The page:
The government can’t know just how fast money is moving or if lots of it is being stored this way. What it can expect is the combination of low interest rates and low inflation will make it more attractive for many users of currency who may be engaging in illegal, or borderline, transactions and so wish to hide their finances, will  to store their cash this way.  However, Government can easily monitor inflation. If it is engaging in PQE and inflation starts to be a problem it needs to back off. Alternatively if it’s not a problem it can do a bit more. The government needs to be careful, but shouldn’t be so scared of the idea that it doesn’t even try it out.

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4 responses to “What is People’s Quantitative Easing?

  1. reallyniceguy2014

    Reblogged this on My WordPress blog.

  2. Hi Peter,

    Informative as always, I always enjoy your blog.

    Is it a reasonable interpretation of PQE to suggest that it is just a new name for Deficit Spending on Infrastructure projects (with some en passant job creation), and in many ways perhaps simply a rebranding exercise?

    Not that I’m suggesting there’s anything wrong with that – a discussion of how the economy actually functions instead of the usual neoliberal dogma about deficits and surpluses can only be a good thing.

    But is there more to it that I’m missing?

    • Hi ret56fe,

      Thanks for your comments.

      Yes PQE is another from of deficit spending which may or may not be used for infrastructure projects.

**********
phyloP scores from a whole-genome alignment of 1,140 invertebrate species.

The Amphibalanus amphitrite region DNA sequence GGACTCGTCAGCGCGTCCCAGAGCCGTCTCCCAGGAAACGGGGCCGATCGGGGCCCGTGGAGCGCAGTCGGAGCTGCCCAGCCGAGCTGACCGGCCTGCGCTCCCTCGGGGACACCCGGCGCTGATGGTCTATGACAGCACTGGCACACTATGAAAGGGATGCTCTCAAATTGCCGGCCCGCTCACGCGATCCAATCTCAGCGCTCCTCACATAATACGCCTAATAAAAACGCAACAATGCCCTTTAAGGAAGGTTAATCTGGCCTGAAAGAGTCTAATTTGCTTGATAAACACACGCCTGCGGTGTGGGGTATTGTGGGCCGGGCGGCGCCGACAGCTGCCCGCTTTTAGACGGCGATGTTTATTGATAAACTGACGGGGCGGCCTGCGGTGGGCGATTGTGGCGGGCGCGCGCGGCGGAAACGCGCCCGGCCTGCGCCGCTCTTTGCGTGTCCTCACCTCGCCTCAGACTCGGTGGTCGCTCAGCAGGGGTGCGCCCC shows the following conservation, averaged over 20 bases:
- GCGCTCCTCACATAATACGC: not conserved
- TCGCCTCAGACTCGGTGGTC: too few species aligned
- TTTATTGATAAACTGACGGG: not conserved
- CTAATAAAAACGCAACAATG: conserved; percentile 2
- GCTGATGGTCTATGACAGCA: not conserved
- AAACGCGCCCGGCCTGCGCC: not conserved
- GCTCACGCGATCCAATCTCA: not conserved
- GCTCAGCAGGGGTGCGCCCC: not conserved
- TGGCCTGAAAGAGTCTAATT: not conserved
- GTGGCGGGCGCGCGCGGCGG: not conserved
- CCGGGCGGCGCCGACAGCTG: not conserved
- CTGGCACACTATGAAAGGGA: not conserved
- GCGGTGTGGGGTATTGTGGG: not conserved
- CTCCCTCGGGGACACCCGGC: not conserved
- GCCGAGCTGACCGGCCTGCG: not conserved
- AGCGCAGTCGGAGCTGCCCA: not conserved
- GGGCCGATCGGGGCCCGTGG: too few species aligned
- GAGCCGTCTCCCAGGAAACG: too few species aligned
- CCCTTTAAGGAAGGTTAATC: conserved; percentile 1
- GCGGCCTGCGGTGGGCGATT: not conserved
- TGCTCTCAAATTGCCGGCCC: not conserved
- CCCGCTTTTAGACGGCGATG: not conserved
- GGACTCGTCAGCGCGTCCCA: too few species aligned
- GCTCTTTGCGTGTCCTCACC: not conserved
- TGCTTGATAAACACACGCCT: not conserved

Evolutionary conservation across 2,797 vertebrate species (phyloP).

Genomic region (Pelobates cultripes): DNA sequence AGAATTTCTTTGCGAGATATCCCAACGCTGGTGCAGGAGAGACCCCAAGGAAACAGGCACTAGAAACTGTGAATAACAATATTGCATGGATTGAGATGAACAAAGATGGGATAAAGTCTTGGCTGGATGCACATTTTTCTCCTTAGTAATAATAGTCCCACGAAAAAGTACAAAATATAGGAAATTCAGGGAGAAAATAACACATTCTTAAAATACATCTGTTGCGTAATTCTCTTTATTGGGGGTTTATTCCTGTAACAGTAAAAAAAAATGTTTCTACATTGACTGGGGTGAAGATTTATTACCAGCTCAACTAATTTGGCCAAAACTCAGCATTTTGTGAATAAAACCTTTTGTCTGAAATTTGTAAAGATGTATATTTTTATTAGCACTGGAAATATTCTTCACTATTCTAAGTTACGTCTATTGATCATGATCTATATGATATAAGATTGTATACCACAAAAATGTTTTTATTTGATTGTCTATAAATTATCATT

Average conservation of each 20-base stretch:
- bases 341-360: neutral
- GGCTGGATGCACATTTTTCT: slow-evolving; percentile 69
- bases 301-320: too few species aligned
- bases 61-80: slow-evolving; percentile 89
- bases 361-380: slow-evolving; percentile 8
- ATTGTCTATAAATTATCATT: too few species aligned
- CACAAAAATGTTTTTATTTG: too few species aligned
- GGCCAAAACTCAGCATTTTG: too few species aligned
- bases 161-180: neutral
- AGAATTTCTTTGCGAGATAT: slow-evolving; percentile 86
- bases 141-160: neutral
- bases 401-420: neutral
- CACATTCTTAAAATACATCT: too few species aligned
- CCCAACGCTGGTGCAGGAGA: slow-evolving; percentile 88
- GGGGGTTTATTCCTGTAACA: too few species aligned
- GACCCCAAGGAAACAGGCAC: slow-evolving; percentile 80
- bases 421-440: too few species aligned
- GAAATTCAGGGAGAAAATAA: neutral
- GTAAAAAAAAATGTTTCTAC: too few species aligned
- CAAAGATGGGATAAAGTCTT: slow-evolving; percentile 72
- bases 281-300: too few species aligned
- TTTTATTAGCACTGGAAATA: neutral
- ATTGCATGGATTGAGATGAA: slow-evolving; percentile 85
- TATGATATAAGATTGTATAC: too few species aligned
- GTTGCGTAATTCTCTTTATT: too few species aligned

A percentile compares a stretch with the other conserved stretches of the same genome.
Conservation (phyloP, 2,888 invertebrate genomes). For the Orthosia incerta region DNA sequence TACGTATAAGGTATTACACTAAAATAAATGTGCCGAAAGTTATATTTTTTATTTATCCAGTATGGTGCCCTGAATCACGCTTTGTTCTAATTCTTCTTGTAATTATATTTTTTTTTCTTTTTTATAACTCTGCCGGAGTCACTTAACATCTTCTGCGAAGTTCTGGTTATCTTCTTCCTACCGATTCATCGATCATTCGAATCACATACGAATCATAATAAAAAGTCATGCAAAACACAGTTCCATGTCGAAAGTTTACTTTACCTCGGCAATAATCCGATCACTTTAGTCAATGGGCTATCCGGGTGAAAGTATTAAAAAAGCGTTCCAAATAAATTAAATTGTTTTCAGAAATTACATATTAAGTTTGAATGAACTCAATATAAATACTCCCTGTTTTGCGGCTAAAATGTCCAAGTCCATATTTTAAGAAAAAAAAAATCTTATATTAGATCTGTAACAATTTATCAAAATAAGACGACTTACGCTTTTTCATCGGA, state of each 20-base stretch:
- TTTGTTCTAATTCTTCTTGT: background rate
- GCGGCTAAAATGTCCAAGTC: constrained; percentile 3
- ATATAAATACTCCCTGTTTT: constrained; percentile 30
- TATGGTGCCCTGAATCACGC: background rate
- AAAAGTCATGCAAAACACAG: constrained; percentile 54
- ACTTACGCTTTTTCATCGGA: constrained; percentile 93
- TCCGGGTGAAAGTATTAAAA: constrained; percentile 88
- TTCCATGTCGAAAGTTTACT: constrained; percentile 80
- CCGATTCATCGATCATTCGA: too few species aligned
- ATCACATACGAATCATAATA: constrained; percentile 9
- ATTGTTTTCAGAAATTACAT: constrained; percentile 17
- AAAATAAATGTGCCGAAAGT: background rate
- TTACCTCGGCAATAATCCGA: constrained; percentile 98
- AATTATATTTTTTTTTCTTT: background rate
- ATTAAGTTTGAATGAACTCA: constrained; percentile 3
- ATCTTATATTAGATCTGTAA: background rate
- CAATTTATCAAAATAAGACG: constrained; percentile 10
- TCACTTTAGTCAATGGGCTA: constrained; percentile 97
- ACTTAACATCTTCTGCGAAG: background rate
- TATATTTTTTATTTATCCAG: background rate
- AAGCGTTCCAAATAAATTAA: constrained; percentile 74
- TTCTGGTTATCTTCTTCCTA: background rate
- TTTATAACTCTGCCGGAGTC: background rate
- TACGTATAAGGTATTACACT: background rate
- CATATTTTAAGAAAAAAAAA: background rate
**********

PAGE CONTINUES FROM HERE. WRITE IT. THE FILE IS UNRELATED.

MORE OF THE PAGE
Normally, when money is moving fairly quickly in the economy, there’s no need for either conventional QE or People’s QE. If the govt needs money it sells bonds and these are bought by banks and other financial institutions and interest is paid out on those bonds. They are sold off at auction so the lower the price the more interest those bonds carry. For example if a ten year £100 bond sells for £70 we can calculate a yearly interest figure of 3.6% This is known as borrowing but it’s just swapping one kind of “printed” govt IOU for another form of “printed” govt IOU. For “printed” read “created by computer or printed”.

      But there are times when Govt doesn’t want to pay any interest. It may be trying to force down long term interest rates so doesn’t want to issue bonds to the market. More bonds means lower prices for those bonds which means higher interest rates. Instead, it can then just instruct the central bank ie the BoE to create £100 in cash and swap that cash for a govt bond.

      This is frowned upon as “printing money” of course. But I always make the point that all money is printed, so the discussion should be about HOW MUCH is printed rather than IF it should be printed.

      • I see the distinction now: PQE would not result in bonds being held by the banking sector (and therefore earning them interest), but directly by the central bank, which is not going to pay interest to itself. I think that wouldn’t be allowed under the bifurcated Treasury / Reserve arrangements that they have in the US, correct?